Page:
The PSU Code of Conduct applies to all students, and we are working with local landlords, Plymouth police, and other local authorities to provide the safest possible fall semester. Attending PSU is a privilege and we ask that everyone follow six simple steps.
To promote safety, we will be a “closed campus” with no guest visits or overnights. Residence halls and other buildings will only be open to active faculty, staff, and students, continuing the policy that’s been in place since March.
We need to treat each residence hall as a closed unit for health and safety purposes, so if you live in Grafton Hall and want to study with a friend in Merrill Place, you can’t visit there but you can both get together in a common area such as the library.
Yes! We ask student clubs that meet to carefully adhere to using a mask, practice physical distancing, and to limit the size of gatherings.
Yes, on a limited basis. The primary means of service will be virtual, but it’ll be available in-person when online service isn’t appropriate, including for emergencies.
Yes, though primarily between the Holderness and Plymouth parts of campus. Shuttles will include new safety features and masks will be required.
Commuters will continue to be welcomed to campus, and they will need to follow testing and health guidelines like all others. Those working in their hometowns may continue to do so.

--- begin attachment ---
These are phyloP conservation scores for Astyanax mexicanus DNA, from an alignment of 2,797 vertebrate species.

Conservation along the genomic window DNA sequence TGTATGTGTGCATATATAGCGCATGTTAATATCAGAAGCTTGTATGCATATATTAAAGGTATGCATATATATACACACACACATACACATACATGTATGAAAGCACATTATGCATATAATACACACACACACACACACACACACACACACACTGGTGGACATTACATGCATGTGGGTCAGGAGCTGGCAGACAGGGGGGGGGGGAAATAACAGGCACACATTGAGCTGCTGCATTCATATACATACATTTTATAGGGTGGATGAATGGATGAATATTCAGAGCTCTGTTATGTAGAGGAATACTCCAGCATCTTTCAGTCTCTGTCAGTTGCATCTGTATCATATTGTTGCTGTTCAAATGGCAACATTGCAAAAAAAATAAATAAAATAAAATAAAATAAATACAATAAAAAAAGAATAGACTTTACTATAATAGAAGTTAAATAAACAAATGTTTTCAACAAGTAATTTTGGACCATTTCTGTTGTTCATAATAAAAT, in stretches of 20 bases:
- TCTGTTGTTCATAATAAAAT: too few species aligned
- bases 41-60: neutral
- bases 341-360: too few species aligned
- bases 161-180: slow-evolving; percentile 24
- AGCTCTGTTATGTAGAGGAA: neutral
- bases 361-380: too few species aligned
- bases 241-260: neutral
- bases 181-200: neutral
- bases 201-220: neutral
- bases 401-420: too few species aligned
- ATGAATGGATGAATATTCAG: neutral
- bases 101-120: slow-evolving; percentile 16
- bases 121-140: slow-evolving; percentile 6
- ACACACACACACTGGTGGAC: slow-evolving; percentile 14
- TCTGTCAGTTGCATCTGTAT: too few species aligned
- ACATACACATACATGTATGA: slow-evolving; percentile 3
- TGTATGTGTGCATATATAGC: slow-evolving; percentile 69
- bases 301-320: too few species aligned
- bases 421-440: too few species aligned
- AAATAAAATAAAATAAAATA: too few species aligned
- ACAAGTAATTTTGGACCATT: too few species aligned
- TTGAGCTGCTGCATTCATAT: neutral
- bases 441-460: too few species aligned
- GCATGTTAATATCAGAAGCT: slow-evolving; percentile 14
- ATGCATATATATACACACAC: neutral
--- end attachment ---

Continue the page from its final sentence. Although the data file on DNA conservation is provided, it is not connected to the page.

- Online synchronous: Classes take place remotely during specified days and times.
- Online asynchronous: Classes take place remotely but not during specified day/time periods.
- Hybrid: Some classes are taught face-to-face and some online (synchronously or asynchronously); students are expected to participate during some of the days/times listed on the schedule.
- Face-to-face: Classes are taught on campus without an online component.
If you need to ask any of the questions below please email the firstname.lastname@example.org or call the Covid Hotline 603-535-2409, and we will answer your questions or link you to the proper person to assist you.
- Think you are a close contact?
- I think I have symptoms?
- What if I miss my testing time?
- Are you vaccinated?
- Have you missed testing days?
- How do I sign up for the vaccine?
- Receive a “Test Not Processed”?
- What do I do with a silent witness tip?
- I haven’t been tested (fully remote) and now have f2f classes, what do I do?